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UW’s Rocky Mountain Rendezvous to Draw 325 Students, 14 Companies

September 14, 2015
woman and man talking across a table
John Zupanic, who graduated with a bachelor’s degree in geosciences from UW in 2013, is interviewed by Emily Pherson, an HR generalist with Apache Corporation, at the 2014 Rocky Mountain Rendezvous.

Every September, petroleum industry recruiters and geoscience students from across the United States come to rendezvous in Wyoming.

More than 325 geoscience students from across the nation will meet with representatives from 14 petroleum companies during the 14th annual Rocky Mountain Rendezvous of Geoscience Students and Employers (RMR) job fair. The event is scheduled Sept. 17-20 at the University of Wyoming Conference Center and Hilton Garden Inn.

The RMR is one of five regional job fairs, and is sponsored by the American Association of Geologists (AAPG) and the Society of Exploration Geophysicists (SEG). The UW Department of Geology and Geophysics and the School of Energy Resources (SER) are co-hosts of the event.

The four-day event includes a vendor expo; on-site job interviews; receptions; short courses; student poster presentations that include cash prizes; and a field trip to visit and discuss outcrops, ranging in age from Pre-Cambrian to Oligocene in and around the Bates Hole area in central Wyoming.

Andrew Finley, from Goolsby, Finley and Associates LLC, is the keynote speaker. He will discuss “What Opportunities Do I Have When the Economy Takes a Down Turn?” Friday, Sept. 18, at 6 p.m. in the Marian H. Rochelle Gateway Center Ballroom.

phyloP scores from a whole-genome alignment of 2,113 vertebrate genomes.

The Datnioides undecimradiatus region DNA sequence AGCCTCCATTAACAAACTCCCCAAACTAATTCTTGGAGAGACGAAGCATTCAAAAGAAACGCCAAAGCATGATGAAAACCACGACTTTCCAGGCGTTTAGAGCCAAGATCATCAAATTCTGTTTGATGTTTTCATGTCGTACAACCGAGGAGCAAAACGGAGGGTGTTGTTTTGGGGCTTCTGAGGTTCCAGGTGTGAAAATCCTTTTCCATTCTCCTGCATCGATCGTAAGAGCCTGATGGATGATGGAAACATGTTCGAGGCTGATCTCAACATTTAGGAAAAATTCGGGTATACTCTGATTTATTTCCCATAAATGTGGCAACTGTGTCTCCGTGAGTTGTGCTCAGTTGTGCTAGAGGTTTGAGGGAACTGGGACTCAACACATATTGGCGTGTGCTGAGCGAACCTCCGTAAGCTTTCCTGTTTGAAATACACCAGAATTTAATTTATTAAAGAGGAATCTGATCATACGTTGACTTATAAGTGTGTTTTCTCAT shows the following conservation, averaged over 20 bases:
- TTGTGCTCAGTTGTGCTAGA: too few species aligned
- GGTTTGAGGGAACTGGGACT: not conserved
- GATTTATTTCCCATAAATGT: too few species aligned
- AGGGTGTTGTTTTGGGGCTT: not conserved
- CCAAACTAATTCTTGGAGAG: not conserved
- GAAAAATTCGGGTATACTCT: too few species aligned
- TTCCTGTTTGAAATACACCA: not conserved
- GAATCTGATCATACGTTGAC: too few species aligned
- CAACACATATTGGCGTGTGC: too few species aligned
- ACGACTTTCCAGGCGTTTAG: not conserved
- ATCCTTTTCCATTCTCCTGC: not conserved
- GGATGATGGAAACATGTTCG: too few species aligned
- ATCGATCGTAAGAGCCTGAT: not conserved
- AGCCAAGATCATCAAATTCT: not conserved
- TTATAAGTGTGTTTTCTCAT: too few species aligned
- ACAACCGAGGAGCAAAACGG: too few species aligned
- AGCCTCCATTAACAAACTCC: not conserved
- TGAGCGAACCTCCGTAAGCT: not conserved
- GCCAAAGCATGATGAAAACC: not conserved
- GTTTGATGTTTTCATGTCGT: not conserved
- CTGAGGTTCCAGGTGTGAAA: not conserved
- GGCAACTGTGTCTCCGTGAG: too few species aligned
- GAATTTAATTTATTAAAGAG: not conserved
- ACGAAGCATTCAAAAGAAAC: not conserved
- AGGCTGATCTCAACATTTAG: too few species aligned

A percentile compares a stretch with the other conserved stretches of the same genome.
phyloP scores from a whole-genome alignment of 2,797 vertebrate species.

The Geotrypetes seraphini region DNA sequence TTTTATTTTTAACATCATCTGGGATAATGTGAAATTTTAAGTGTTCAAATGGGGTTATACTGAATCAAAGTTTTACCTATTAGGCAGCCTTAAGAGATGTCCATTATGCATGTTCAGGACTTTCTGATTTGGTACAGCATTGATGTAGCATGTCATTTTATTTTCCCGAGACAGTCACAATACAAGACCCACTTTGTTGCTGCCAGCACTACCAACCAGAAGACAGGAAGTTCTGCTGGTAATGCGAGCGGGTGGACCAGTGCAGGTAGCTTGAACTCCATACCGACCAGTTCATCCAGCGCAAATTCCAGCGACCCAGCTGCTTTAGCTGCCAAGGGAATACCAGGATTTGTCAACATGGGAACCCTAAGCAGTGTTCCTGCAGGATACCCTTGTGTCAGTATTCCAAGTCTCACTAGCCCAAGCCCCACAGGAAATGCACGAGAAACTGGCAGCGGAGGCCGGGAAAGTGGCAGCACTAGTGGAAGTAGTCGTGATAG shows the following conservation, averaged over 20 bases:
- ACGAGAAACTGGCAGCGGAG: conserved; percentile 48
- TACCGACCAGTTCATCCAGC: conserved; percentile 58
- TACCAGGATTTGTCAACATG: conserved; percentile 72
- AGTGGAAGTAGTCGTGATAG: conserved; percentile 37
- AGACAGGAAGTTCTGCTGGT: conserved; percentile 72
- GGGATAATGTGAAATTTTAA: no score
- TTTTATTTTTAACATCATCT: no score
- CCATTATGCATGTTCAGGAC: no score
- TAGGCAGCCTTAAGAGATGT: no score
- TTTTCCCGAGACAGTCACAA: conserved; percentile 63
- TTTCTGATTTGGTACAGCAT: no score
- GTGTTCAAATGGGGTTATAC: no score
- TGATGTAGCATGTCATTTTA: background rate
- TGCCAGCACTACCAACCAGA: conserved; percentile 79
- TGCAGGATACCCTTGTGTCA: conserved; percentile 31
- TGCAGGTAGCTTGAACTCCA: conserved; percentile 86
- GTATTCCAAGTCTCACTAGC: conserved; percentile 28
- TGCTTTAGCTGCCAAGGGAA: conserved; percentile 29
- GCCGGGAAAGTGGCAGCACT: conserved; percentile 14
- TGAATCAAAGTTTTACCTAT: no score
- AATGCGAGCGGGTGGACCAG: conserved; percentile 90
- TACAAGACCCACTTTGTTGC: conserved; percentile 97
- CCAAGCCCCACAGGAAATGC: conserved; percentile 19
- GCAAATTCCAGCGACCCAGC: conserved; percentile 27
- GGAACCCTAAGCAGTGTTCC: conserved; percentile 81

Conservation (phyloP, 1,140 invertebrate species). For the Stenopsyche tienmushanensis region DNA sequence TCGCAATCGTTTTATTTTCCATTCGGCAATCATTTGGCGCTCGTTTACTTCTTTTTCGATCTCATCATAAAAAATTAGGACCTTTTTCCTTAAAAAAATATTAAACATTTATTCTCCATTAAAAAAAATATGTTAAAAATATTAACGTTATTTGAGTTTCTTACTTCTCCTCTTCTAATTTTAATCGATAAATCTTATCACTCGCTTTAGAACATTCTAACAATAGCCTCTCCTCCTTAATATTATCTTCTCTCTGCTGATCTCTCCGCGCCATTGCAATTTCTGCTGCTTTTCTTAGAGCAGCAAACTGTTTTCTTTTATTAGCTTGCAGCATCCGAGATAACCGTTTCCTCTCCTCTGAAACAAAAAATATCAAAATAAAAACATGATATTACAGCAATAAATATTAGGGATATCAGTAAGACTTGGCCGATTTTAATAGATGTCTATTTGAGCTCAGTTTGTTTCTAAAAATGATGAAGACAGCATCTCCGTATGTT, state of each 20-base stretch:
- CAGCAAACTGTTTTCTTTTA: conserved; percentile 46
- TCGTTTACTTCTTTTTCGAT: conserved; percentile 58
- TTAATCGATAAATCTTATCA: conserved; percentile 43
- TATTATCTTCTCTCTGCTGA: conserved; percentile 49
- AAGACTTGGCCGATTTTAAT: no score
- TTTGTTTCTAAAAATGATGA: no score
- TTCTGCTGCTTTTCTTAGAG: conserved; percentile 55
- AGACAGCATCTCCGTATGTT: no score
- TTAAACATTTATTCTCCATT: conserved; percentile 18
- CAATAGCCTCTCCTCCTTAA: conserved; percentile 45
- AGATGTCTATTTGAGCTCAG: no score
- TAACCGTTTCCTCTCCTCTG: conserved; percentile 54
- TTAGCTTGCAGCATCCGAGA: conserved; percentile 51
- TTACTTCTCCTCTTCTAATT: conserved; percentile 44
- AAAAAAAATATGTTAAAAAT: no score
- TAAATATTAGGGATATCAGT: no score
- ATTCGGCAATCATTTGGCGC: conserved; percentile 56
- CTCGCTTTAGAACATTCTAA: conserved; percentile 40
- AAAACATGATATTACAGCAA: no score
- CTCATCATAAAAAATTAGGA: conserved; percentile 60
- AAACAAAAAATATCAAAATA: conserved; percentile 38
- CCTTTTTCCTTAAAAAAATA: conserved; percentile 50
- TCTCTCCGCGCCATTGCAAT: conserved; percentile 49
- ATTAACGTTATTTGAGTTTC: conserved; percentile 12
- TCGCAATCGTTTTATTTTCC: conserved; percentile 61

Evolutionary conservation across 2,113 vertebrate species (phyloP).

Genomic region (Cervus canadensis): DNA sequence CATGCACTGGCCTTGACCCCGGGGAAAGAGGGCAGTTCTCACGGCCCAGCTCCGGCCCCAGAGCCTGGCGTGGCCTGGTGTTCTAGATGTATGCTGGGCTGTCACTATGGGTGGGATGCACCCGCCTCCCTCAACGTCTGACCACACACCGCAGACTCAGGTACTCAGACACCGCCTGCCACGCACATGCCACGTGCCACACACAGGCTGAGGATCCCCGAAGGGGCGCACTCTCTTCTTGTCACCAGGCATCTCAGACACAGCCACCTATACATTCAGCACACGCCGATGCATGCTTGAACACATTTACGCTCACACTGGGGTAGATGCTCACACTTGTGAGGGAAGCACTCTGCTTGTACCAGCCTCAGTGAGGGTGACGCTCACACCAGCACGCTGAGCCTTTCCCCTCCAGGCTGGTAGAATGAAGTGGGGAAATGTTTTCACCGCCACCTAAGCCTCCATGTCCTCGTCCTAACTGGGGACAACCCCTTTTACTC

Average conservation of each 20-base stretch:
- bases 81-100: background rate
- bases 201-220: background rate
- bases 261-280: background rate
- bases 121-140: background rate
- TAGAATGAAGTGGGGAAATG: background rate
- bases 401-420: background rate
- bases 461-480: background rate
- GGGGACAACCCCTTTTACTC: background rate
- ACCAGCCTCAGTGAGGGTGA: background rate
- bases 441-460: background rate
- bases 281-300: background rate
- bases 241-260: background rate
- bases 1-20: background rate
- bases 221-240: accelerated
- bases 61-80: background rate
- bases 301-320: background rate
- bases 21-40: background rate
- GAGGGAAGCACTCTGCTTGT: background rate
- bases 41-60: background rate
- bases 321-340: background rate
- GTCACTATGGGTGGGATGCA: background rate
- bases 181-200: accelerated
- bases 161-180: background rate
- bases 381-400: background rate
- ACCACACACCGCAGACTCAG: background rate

Currently, the petroleum industry is in a downturn, and companies are being forced to lay off geoscientists. The fact that 14 companies will still attend is a testament to their high regard for the RMR and also to the near-retirement age demographics of most companies’ geoscience staff members, says AAPG President Randi Martinsen, a UW emeritus senior lecturer.

“Most petroleum geoscientists I know would rate their profession No. 1, as they get to explore the wonder of our dynamic earth on a daily basis -- and the pay isn’t too bad either,” Martinsen says.

In 2013, CNN rated the occupation of a petroleum geoscientist as the No. 6 best job in America (

However, Martinsen cautions job offers will be few and competition for those few jobs will be high. Despite the tougher economy, the rewards gained by obtaining one of those few jobs are many, she adds.

Participating companies include Anadarko, Apache Corp., Chesapeake Energy, Chevron, Columbine Logging, Devon Energy, Exxon Mobil, Hess, Marathon Oil, Pioneer Natural Resources, Shell and the Wyoming Board of Professional Geologists.

The job fair was developed to allow geoscience students from other colleges and universities -- who had no means to market themselves to recruiters -- an opportunity to do so, Martinsen says. In addition, there are many smaller companies that do not have the recruiting budget of their larger counterparts. Thus, such companies can’t visit every college or university they would like for recruitment purposes.

Geoscience students at UW typically major in petroleum engineering, geoanalytics, geochemistry, geohydrology and geophysics.

“It is exciting and rewarding to be part of a team of UW staff and students who work all year long to make this event happen,” Martinsen says. “Today’s explorers are geoscientists, and the RMR is an important venue for matching up students with their dream job.”

For more information about the RMR, go to For a schedule, click on “Agenda.”

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